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Authorities Find Doreen Marie O’Connor, Feared Suicidal, After Search

| March 8, 2016

Doreen Marie O’Connor.

Authorities are searching for Doreen Marie O’Connor.

Last Updated: 6:45 p.m.

Update: The Flagler County Sheriff’s Office posted the following at its Facebook, page:

FCSO deputies, correctional K-9 officers and a 7-year-old bloodhound named Wyatt, saved the life of a woman reported missing and suicidal today. Doreen Marie O’Connor was found unconscious in woods at Waterfront Park in Palm Coast. She was transported to Florida Hospital Flagler.

Worried co-workers and her family members alerted the Sheriff’s Office after receiving text messages from O’Connor that impllied she wanted to end her life. Using OnStar electronic satellite system, deputies tracked her car to Waterfront Park off Colbert Lane. K-9 officers used pieces of her clothing found in the vehicle to give Wyatt her scent.

The K-9 officers, from Tomoka Correctional Institute in Daytona Beach and Marion County, and deputies searched in an area about 100 feet from the entrance of the park.

A male transient told deputies that a woman fitting O’Connor’s description had asked him for directions this morning. Deputies estimate O’Connor had been there since 10:30 this morning.
It only took about 30 minutes before Wyatt reacted and tracked her scent to find O’Connor unconscious shortly before 2 p.m. today. Paramedics rushed to the scene, driving their vehicles through brush to reach her and transport her to the hospital. Sgt. Mark Tarntino, who runs the K-9 program at Tomoka Correctional Institute, and handles Wyatt, said today was Wyatt’s 38th “confirmed catch,” or location of someone missing.

Though searches for missing people don’t always end happily, today’s search and rescue did and some of the K-9 officers at the scene fist-bumped each other at the news that they saved O’Connor’s life. Commanders at the scene said the woman “would have died” if the rescuers hadn’t found her when they did.

As the deputies and officers cleared the scene, Sgt. Phil Reynolds took time to go to McDonald’s to buy a meal for the transient man who helped point the way to the unconscious woman.

The Flagler County Sheriff’s Office is actively searching for a woman who has made suicidal comments to her family.


“We are searching the area near Waterfront Park off Colbert Lane and moving toward Grand Haven subdivision, using K-9 officers from Tomoka Correctional Institute and Flagler County’s FireFlight helicopter,” a sheriff’s spokesperson said in an email.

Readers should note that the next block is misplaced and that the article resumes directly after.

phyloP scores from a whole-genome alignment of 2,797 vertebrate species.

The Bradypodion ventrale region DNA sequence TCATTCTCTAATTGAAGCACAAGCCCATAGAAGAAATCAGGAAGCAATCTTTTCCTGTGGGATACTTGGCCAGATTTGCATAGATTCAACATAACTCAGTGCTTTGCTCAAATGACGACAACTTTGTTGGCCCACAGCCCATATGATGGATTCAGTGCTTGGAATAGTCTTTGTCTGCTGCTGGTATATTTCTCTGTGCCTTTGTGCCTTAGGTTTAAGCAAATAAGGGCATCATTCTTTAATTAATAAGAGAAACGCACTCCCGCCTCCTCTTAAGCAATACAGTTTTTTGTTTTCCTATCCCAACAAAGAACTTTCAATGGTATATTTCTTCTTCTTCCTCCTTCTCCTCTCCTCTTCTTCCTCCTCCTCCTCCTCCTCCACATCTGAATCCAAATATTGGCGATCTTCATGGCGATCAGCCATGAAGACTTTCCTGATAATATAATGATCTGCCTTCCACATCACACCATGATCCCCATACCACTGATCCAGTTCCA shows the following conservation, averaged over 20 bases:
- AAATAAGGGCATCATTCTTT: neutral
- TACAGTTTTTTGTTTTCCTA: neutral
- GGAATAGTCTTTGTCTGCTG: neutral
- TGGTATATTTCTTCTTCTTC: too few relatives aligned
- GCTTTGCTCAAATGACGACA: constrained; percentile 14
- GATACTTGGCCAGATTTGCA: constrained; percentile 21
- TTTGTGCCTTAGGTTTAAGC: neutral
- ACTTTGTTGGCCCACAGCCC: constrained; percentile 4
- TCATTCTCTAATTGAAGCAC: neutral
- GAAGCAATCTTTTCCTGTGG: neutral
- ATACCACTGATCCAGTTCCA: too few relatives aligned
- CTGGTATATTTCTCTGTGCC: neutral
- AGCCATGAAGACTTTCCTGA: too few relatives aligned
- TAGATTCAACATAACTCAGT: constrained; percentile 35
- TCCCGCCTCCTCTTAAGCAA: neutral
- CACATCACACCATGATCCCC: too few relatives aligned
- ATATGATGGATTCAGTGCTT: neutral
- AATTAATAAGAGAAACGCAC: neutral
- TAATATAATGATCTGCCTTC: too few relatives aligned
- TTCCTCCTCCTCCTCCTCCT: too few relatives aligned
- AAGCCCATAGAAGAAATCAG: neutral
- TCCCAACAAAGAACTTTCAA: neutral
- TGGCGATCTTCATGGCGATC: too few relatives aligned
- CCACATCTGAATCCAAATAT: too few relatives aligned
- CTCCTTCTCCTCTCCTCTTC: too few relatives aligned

The woman is identified as Doreen Marie O’Connor, 50, described as 5’4’’, with brown hair and hazel eyes.

If anyone finds her, please do not approach her but call 911 and report to law enforcement.

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14 Responses for “Authorities Find Doreen Marie O’Connor, Feared Suicidal, After Search”

  1. Jim says:

    “using K-9 officers from Tomoka Correctional Institute”………..WTF is wrong with using our own K-9???? why do we train and pay for K-9 then not use them???? hello Sheriff??????

  2. Linda Sparda says:

    Im happy they found her and wish her good health.

  3. Ken Dodge says:

    FCSO Sheriff Manfre is to be commended for reaching out to the Tomoka K-9 team for assistance in this time-critical matter. With 37 confirmed previous “catches” to his credit, K-9 Officer Wyatt was the right choice for the mission, finding Ms O’Connor within 30 minutes, making unnecessary any further deployment of resources. Well done, Officer Wyatt, Sgt. Mark Tarntino, and the personnel of Tomoka Correctional Institute and Flagler County Sheriff’s Office.

  4. Sandra says:

    Wonderful work by all involved. I hope this woman receives the much needed care.

  5. Pamela says:

    We are very proud of ALL the people that found this young woman, including the transient who paid attention to the woman enough to help those looking for her find her in time to save her life. I am happy our local authorities know when they need to reach out for help to other locations. They know what they are doing and I’m sure have a good reason for it. Accolades to all of you.

  6. Layla says: